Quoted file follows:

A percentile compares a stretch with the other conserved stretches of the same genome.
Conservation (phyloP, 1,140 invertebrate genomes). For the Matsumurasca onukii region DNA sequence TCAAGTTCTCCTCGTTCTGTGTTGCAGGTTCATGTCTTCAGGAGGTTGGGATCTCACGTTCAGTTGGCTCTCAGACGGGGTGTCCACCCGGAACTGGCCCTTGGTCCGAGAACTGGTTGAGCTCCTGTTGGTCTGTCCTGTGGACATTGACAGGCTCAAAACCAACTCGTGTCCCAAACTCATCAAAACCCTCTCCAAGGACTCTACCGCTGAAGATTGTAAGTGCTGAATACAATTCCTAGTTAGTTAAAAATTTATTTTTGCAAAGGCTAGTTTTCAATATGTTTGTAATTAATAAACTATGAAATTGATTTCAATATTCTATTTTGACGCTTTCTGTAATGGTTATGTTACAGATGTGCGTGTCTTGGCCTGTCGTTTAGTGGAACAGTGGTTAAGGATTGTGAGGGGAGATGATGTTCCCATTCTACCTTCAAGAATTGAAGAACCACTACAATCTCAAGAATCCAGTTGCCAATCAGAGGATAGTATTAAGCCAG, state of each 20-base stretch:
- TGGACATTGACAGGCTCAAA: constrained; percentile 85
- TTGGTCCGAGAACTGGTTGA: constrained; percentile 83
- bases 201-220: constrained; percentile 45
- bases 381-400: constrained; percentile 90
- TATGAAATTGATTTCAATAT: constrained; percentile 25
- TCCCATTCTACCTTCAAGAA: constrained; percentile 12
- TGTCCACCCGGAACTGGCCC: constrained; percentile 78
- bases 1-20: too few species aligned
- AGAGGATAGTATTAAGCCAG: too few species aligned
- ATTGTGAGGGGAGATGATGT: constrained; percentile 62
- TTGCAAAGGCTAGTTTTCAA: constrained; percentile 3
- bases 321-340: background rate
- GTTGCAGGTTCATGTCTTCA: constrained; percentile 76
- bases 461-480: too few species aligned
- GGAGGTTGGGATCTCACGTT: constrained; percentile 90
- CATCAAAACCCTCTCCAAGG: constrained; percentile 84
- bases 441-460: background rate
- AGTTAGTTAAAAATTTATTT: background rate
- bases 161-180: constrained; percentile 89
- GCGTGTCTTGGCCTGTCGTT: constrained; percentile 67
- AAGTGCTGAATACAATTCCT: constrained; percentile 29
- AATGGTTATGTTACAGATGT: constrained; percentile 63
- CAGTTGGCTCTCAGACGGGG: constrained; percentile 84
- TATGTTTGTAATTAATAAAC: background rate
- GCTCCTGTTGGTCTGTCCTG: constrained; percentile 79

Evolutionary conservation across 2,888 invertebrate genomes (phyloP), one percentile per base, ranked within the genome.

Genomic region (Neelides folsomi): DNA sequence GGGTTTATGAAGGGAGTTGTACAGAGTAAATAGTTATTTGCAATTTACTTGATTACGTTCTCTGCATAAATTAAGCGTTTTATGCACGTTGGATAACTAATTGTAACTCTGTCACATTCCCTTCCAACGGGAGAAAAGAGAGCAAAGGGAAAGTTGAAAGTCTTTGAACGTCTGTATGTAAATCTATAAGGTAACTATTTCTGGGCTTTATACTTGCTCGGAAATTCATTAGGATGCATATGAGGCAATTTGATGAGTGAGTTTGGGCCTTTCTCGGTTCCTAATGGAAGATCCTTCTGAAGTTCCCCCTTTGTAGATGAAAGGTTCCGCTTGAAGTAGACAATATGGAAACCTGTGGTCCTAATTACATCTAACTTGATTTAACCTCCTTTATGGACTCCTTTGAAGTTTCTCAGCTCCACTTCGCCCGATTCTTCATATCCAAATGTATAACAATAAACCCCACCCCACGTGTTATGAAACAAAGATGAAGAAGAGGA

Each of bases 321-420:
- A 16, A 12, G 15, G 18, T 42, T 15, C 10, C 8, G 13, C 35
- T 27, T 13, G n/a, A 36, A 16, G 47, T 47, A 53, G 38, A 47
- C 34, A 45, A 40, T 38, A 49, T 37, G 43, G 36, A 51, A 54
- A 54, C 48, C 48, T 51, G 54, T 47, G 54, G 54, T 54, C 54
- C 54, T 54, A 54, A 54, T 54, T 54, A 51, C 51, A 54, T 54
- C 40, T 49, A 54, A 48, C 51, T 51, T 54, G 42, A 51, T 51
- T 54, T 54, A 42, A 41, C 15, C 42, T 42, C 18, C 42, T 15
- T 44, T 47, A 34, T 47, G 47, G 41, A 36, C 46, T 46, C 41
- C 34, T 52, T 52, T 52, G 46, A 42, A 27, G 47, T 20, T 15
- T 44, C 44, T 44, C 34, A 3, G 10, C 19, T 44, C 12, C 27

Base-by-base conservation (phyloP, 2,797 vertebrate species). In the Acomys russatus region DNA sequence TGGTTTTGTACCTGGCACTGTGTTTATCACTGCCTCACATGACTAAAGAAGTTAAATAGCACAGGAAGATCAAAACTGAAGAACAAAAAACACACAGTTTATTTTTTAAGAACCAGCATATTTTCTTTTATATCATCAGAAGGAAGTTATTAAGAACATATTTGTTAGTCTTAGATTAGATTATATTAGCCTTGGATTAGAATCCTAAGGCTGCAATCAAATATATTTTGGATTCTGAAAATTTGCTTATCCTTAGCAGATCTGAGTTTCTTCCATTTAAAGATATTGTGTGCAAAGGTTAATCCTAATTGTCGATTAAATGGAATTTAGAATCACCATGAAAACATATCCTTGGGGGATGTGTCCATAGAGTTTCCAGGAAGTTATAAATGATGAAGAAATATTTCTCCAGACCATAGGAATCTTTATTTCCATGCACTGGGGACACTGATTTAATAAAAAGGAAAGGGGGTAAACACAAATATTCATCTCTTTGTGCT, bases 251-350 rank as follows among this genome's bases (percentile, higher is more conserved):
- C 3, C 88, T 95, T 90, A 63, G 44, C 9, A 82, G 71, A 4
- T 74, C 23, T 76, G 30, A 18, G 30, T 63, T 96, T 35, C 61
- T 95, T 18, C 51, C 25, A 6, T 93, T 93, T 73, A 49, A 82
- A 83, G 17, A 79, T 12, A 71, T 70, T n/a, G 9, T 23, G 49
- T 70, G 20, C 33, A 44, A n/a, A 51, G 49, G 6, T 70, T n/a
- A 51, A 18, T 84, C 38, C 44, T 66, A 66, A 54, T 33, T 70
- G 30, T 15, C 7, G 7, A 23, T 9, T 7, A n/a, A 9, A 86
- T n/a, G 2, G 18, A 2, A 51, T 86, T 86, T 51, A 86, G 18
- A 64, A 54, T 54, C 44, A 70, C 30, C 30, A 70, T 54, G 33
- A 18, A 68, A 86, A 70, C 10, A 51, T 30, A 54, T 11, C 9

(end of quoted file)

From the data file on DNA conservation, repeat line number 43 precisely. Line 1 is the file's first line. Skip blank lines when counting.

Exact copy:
- T 74, C 23, T 76, G 30, A 18, G 30, T 63, T 96, T 35, C 61